Nunavut’s most northerly community seeks meeting on coal exploration
"We are not interested in allowing resource exploitation and exploration in that area of Ellesmere Island"
The mayor of Grise Fiord, the chair of its hunters and trappers organization and the chair of its community lands and resource committee say they don’t support the plans of the Canada Coal Inc. to continue exploration on Ellesmere Island, where the company has found extensive coal deposits.
Mayor Liza Ningiuk, the HTO’s Jaypetee Akeeagok and the CLARC’s Larry Audlaluk want representatives of the company, the federal government, Inuit organizations and the Nunavut Impact Review Board to come to a public meeting in Grise Fiord to talk about Canada Coal’s 2013 plans for the exploration of Ellesmere’s Folsheim peninsula.
A letter about the 2013 license application review for Canada Coal arrived in Grise Fiord past the date for comments, Ningiuk, Akeeagok and Audlaluk said in their Feb. 14 letter to the Mining Recorder Office in Iqaluit.
In the letter they outlined their concerns about an area that is “a primary source of otherwise scare wildlife and fish resources and is regularly used by Inuit for harvesting purposes.”
These concerns also include fears that the endangered Peary caribou and the ancient petrified forests on Axel Heiberg and Ellesmere Island will be disturbed.
They say the fossil forests are “unique international treasures of global significance” which should not “be compromised by the ravages of resource exploration and exploitation.”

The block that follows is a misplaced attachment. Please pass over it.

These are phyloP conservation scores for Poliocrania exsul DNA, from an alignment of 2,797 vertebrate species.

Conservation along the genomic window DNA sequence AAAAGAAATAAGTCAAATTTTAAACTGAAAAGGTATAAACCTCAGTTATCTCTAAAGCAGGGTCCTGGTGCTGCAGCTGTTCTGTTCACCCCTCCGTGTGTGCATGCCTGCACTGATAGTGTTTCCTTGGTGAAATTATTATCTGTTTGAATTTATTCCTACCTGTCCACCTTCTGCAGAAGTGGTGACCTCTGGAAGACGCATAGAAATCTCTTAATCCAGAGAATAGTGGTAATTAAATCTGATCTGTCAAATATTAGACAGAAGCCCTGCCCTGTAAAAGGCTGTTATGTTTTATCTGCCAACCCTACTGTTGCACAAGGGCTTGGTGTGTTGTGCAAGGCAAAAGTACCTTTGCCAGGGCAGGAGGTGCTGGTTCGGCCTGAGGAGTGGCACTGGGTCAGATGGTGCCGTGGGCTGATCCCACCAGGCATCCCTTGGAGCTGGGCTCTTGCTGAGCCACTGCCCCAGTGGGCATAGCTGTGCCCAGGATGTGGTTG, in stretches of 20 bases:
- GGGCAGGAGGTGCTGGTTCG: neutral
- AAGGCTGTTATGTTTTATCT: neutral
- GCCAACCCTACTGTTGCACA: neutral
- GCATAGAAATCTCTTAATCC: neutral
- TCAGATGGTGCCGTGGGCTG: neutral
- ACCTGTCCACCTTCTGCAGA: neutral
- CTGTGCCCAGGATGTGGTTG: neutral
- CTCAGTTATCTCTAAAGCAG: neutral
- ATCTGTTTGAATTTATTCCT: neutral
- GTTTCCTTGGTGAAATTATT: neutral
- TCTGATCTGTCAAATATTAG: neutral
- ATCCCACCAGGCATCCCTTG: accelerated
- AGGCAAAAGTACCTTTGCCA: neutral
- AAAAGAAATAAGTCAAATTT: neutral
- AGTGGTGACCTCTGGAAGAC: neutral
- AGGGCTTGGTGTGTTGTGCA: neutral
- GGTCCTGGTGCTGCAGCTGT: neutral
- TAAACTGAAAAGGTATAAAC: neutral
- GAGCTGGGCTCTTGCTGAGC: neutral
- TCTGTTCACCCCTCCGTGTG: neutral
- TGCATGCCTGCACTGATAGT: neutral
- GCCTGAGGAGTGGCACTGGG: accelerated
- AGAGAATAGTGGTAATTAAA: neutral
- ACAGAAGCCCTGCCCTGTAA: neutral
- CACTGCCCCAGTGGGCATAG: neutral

The community of Grise Fiord is not against economic development, they say, but the negative impacts to the environment in this area far outweigh the benefits — a message they say they told representatives of Canada Coal on two previous occasions last year.
“Both times we made it clear that we are not interested in allowing resource exploitation and exploration is that area of Ellesmere island,” they wrote. “We have not changed our minds.”
Canada Coal, which owns 75 coal exploration licences covering roughly 2.5 million acres of territory on Nunavut’s Ellesmere and Axel Heiberg islands, says its 2012 exploration program showed there are “extensive thermal coal deposits, with low sulphur and ash content” located on Ellesmere’s Fosheim Peninsula. These could help solve Nunavut’s energy crisis, the company said.
Its western Fosheim Peninsula is one of six coal license areas owned by the company, about 36 kilometres east of Eureka and at located the heart of its “Nunavut Coal Project.”
Initial sampling of that area in the 1980s suggested it contains about 22 billion tonnes of coal.